If the Poles can get some contributions from the bit-part players, they’ll have a chance to reach the knockout stages. If not, they’ll be reliant on one (admittedly talented) man to work some magic.

Saudi Arabia will either be incredibly organized or dead on their feet

In terms of internationally known footballers, Saudi Arabia sits at the bottom of this group. The entire squad plays in the Saudi Pro League, making them largely unknown to most fans.

While that might seem like a disadvantage — you could argue that Saudi Arabia is working from a smaller talent pool — it also presents a unique opportunity. The domestic league was suspended after October 16, allowing the international squad to spend more time together and play five preparatory friendlies. For context, the big European leagues will play their final matches a week before the World Cup begins.

Will that present an advantage, allowing Saudi Arabia ignore travel concerns and be better drilled than your average team when it comes to defensive posture and set pieces? Or will the extra friendlies actually create some additional (and unnecessary) fatigue? At this point, only time will tell.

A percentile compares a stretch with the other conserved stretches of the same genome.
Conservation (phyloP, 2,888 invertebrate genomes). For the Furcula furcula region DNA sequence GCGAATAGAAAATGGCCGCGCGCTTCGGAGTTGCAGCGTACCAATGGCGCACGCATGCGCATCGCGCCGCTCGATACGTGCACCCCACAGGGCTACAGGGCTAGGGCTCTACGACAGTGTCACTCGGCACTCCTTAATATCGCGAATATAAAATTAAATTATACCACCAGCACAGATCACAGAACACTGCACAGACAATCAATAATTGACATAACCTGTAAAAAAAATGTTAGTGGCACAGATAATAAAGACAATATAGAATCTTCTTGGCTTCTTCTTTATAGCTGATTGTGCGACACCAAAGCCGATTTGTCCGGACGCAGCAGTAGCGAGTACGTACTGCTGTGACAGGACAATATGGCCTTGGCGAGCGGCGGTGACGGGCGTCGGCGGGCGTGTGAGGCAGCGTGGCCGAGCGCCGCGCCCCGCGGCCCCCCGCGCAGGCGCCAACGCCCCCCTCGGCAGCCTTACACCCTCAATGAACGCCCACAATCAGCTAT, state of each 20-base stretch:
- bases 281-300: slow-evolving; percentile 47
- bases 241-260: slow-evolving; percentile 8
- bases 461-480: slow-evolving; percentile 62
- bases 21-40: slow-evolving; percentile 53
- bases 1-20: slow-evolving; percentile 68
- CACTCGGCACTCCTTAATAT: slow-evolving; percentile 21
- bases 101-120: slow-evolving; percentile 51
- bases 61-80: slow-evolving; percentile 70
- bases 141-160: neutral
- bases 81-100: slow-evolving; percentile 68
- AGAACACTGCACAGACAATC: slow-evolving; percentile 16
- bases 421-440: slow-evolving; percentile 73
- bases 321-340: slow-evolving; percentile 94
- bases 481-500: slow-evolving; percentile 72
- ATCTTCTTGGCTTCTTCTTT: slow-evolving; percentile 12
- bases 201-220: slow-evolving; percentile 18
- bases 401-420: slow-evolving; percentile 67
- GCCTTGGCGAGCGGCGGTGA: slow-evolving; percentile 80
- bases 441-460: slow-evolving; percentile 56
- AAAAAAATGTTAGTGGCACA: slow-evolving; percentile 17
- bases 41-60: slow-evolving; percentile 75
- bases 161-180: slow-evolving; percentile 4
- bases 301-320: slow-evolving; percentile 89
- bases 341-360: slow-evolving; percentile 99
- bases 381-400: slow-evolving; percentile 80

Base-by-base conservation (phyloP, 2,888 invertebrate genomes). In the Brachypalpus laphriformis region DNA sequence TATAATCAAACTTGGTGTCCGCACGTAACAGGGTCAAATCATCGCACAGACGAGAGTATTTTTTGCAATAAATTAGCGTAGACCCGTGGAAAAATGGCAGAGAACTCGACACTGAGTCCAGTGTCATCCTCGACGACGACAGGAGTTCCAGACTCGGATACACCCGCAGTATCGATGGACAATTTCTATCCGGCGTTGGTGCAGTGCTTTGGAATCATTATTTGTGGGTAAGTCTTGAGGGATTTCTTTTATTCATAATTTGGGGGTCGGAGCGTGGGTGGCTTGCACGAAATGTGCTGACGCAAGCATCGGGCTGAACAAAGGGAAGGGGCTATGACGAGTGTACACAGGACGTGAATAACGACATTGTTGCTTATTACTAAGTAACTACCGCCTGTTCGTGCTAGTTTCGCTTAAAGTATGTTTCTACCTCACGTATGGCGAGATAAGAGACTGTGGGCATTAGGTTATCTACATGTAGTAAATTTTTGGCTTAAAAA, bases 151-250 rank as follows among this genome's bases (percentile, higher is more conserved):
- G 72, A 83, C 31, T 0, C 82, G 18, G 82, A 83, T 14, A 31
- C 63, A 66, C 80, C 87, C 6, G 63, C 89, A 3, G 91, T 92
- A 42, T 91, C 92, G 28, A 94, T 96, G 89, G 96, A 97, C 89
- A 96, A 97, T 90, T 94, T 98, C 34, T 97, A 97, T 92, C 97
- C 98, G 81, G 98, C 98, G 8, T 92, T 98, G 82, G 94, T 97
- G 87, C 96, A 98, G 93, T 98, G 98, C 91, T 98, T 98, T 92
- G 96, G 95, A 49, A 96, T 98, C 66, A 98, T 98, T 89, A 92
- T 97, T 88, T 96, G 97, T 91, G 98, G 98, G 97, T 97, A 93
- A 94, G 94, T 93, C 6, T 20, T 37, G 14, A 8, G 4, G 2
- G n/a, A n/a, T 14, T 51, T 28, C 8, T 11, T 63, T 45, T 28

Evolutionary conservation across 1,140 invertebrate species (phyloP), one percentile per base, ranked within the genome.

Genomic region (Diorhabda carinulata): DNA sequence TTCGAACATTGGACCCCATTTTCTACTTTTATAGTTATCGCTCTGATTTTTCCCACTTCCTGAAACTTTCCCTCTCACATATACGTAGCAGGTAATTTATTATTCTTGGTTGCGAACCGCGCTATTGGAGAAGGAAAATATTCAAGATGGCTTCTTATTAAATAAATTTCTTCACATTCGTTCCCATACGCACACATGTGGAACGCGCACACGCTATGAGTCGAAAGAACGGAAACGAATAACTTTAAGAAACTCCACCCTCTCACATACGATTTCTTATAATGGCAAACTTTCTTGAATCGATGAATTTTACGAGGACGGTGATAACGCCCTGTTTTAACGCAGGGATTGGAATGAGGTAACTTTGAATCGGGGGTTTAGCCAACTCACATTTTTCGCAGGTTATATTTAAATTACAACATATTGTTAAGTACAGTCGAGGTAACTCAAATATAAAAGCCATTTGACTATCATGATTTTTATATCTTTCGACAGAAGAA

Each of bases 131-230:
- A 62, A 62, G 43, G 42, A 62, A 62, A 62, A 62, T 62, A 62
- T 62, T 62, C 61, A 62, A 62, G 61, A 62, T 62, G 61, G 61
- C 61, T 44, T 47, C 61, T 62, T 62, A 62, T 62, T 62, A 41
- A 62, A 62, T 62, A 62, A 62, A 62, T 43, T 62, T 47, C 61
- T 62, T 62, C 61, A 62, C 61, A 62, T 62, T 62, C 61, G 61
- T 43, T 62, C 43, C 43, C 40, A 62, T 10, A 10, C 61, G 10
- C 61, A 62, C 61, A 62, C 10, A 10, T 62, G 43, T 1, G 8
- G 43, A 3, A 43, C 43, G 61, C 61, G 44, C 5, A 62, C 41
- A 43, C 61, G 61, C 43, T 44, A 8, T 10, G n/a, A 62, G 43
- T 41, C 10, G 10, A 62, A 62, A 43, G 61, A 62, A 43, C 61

2022 World Cup Group C prediction: Argentina and Mexico advance

Lionel Messi celebrates scoring a goal for Argentina.
Lionel Messi and Argentina will be the marquee attraction in World Cup Group C. | Elsa/Getty Images

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With all due respect to the other teams, Argentina is the class of Group C. Lionel Messi and company should advance as the first-place team. Saudi Arabia sit at the opposite end of the spectrum. The Green Falcons will be sturdy and tough to play against, but don’t expect too much from them.

The real intrigue of the group, beyond simply watching Messi, of course, will be the battle between Mexico and Poland for the second ticket into the knockout rounds. While you can make a case for either squad — El Tri have been there before and possess the higher floor, while the Biało-czerwoni have one of the best individual players in the entire tournament — I give Mexico the edge. At the risk of disrespecting both squads at the same time, I simply don’t trust Poland to be able to execute well enough advance. (I’m biased, but I can totally see them getting a result against Mexico, then laying an egg against Saudi Arabia to lose control of their own destiny).

So that leaves us with the following:

  1. Argentina
  2. Mexico
  3. Poland
  4. Saudi Arabia

How will Group C actually pan out? At this point, we’ll just have to wait and see.

Have thoughts on this topic? Keep the conversation rolling in our comments section below.